The Informational Role of Asset Prices: The Case of Implied Volatility
Boston University - Department of Finance & Economics
Robert C. Merton
Massachusetts Institute of Technology (MIT) - Sloan School of Management; National Bureau of Economic Research (NBER); Harvard Business School - Finance Unit
Working Paper 95-063
An important function of the financial system is to serve as a key source of information that helps coordinate decentralized decision-making in various sectors of the economy. Households and investors use interest rates, futures prices and security prices in making their consumption-saving decisions and portfolio allocation decisions. Interest rates and prices provide important signals to managers of firms in their selection of investment projects and financings.This paper illustrates the role played by financial markets in providing information about the future volatility-that is, the degree of uncertainty-of economic variables such as interest rates, exchange rates, commodity prices, and stock, bond and other security prices. It has two basic goals: (1) to show the importance of volatility for all sorts of policy decisions in the private and public sectors of the economy; and (2) to show how ex ante estimates of future volatility can be extracted from the prices of securities.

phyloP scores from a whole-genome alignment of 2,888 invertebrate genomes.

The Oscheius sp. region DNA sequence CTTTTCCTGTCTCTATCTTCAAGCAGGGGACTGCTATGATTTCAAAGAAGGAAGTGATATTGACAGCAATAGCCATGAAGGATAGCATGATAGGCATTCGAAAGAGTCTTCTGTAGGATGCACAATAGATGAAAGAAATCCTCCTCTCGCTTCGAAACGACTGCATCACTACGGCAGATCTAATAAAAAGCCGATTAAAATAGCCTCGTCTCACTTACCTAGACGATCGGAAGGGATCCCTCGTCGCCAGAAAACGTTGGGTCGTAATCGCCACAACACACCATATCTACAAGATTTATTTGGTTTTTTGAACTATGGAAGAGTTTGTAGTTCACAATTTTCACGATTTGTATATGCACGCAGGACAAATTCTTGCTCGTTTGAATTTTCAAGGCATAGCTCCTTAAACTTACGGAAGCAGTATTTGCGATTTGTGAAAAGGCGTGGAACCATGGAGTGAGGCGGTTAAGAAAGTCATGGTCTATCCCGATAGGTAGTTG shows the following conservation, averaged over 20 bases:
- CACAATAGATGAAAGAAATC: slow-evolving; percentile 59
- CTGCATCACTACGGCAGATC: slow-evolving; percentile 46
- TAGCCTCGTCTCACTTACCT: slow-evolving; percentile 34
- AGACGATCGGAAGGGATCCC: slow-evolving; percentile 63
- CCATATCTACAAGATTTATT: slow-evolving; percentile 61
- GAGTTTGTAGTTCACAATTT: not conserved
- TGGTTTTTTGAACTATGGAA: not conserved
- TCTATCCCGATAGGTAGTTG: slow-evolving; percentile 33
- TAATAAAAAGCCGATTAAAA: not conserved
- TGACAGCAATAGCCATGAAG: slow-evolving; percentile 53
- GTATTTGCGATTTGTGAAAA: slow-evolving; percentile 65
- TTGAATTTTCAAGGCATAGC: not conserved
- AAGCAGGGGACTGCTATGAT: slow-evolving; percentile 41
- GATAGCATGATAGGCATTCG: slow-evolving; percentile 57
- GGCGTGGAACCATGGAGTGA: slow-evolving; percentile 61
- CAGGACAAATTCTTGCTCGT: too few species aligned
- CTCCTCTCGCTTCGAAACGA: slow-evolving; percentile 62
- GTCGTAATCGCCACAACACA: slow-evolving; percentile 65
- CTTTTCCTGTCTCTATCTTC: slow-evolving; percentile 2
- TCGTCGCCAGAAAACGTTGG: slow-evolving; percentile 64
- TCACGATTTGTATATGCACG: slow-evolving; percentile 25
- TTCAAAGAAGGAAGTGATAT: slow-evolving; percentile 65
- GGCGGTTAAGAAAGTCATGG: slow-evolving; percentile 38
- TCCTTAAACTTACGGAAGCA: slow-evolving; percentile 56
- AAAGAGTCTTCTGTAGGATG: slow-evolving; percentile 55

JEL Classification: G12, G14
Date posted: August 25, 1998